Private enterprise has quite a lot in common with medieval kingship – the ruthless struggle to increase wealth and holdings in spite of the near certainty that what is built up by a strong leader will be lost by his weaker successors.
Amid all this depressing impermanence, there is also a mystical, more enduring concept of kingship, best illustrated by John Boorman’s bloody but brilliant film Excalibur: “The land and the king are one”.
This might sound like airy-fairy nonsense, but a brief glance at the history of the Hundred Years War or the Wars of the Roses will confirm that a strong, vigorous king was more likely to preside over a strong, vigorous kingdom. If, on the other hand, the king was an infant or mentally infirm, his realm would be torn apart by competitors.
So it is in modern business. “The entrepreneur and the business are one”.
If an entrepreneur is full of energy and ideas, the same will be true of his business. It will be expanding. It may sometimes suffer setbacks where its optimism overwhelms good judgement, but that same optimism will enable it to recover quickly.
If, however, the entrepreneur is lethargic, the business will lose its edge. Employees take their cue from the boss. No one who owns a business should expect those with less of a stake in it to take up the slack if he becomes apathetic.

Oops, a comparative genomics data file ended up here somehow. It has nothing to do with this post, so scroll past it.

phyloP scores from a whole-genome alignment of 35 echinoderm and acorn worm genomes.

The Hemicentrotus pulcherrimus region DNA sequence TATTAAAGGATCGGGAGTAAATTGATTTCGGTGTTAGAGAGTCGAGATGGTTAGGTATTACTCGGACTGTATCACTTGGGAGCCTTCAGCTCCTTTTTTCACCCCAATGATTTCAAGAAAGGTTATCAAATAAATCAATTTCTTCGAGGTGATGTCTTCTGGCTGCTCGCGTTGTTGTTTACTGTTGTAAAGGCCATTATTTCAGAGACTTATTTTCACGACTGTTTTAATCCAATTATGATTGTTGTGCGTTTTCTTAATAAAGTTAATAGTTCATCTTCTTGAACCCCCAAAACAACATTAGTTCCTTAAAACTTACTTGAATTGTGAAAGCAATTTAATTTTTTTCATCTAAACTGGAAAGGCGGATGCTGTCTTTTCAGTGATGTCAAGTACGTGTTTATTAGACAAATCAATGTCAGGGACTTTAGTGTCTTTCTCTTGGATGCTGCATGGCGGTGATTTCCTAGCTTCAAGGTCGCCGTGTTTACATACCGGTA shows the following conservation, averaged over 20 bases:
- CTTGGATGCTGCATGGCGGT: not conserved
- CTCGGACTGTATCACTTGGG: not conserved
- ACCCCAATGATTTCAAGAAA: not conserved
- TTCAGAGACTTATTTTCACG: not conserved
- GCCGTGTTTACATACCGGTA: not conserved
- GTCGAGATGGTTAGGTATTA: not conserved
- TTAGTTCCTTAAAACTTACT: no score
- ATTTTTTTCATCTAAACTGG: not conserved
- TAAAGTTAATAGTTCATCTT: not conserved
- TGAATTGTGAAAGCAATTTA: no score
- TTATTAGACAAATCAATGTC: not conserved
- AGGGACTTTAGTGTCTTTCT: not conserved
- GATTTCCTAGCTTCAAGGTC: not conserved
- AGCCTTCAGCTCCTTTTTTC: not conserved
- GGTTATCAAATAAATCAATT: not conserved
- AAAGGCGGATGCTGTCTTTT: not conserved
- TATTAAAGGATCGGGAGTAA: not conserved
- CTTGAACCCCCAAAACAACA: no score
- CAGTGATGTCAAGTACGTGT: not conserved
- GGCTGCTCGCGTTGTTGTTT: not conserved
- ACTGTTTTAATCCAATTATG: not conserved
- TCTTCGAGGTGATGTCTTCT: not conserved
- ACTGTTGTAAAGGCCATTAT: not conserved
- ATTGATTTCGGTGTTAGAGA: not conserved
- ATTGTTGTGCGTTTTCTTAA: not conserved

All this brings us to a point we have often made before, but one as old as kingship: an entrepreneur’s business depends on his personal health, and his health depends, in turn, on a balanced lifestyle.
Medieval kings did not live like medieval monks, so the entrepreneur should not be a monomaniac – he should not be obsessed with his business or his personal health. All the science suggests that obsession destroys both its subject and its object. The ideal is instead to develop a virtuous circle in which a healthy personal life leads to a healthy business life, and a healthy business life provides the funding and security necessary for a healthy personal life.
While some activities are innately unhealthy, many of the things that are called “vices” are nothing of the sort – they are bad only in excess. Food and sleep, for example, are biological necessities: they turn into Gluttony and Sloth respectively only when they are taken to an unnecessary extreme. At that point they become counter-productive: instead of sustaining the body, they destroy it. The same is true of business itself. Obsession is unprofitable.